How To: Clean Whole Fresh Squid
One way to be frugal with food is to buy it in its whole uncooked form. For example, it’s cheaper to buy a whole cantaloupe than a container of cut cantaloupe, because you end up paying for the labor plus the container in the end. Whole heads of lettuce are often cheaper than bagged triple-washed lettuce. The same applies for seafood; if you buy your crab live, you’ll pay less than what you’d pay for cooked whole crab. Whole fish tends to be cheaper than cut fish. And while the fishmonger will clean squid for you, you’ll end up paying extra, so in this post we’ll show you how to clean your own squid.
Okay, first you have to grab one of these guys:
Hehe, we’re just kidding. You won’t be dealing with squids of this size. No, just head on over to your local seafood market or Asian market, where they sell whole squid that’s no more than 12 inches in length. Most parts of the squid are edible, except for the cuttlebone, the beak, and the eyes. The ink is edible and is used to flavor pastas and risottos.
If you bought a frozen squid, let it thaw. Rinse the squid off with cold water. Place a bowl in the sink, and while holding the squid over the bowl, grasp the head (which contains the eyes and tentacles) in one hand and the body (which is above the eyes and tentacles, and has delta wing-type triangular flaps) in your other hand.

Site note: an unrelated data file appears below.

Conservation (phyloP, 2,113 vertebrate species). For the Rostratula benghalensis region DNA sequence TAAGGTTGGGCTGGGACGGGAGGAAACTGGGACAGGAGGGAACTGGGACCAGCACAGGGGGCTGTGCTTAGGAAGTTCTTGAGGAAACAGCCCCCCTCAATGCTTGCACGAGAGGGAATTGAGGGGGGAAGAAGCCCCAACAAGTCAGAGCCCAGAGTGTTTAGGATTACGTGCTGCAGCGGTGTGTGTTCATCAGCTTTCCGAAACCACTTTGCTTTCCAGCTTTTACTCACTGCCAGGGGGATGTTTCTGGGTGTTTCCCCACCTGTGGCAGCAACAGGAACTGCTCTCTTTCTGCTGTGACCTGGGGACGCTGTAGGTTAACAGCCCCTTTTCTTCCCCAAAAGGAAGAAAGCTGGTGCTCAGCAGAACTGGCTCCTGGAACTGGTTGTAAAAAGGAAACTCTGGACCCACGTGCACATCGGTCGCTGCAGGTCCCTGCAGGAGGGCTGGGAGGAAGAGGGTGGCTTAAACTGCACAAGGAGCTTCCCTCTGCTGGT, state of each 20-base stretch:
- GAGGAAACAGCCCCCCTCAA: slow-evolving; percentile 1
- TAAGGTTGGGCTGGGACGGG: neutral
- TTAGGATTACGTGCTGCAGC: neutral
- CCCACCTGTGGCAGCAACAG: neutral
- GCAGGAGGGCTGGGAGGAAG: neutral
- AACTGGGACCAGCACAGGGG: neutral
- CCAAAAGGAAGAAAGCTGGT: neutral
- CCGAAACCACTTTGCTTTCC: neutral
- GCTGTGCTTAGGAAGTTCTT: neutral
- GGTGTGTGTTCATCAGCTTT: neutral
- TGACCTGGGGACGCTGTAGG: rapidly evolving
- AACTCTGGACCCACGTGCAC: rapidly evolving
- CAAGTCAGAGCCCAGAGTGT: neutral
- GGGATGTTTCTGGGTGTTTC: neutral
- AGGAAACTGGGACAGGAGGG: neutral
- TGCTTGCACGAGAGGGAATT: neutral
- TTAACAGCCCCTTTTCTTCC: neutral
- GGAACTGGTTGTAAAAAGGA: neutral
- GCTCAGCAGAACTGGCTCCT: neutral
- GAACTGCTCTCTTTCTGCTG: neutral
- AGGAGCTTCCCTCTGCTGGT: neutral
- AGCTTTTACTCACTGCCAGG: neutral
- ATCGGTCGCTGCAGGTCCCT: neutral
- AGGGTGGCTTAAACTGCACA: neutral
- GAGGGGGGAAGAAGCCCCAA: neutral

Gently twist and pull the head away from the body. The viscera will come out of the body. Some black ink may spill out. The body will now be an empty tube, and the tentacles will be attached to the entrails, which contain the ink sac. The ink sac is small (about an inch long) and doesn’t contain much ink per squid. If you want to use the ink, puncture the ink sac and squeeze the contents into a small bowl with about 1/4 cup of water or vinegar.
With a sharp knife, slice the tentacles from the head just below the eyes. Discard the eyes and head/entrails. Remove the beak from the center of the tentacles. Insert your hand inside the body tube and remove the cuttlebone, which looks like a long, thin piece of clear plastic. Rinse off the body and tentacles. Some chefs say you have to remove the mottled purple skin, but you don’t; it’s perfectly edible and is only removed for looks.
The body tube can be sliced into “rings” or the tube can be stuffed with ground pork, cheese, bread crumbs, or other ingredients and baked or braised. The tentacles can be separated with a knife and dipped in batter and deep fried, or added to pasta sauce. You have many options at this point. As you can see, the cleaning process is very easy. It might seem a little icky at first, but once you’ve done it, it’s not so bad.
Once you’ve got the squid cleaning mastered, you can try some of these recipes: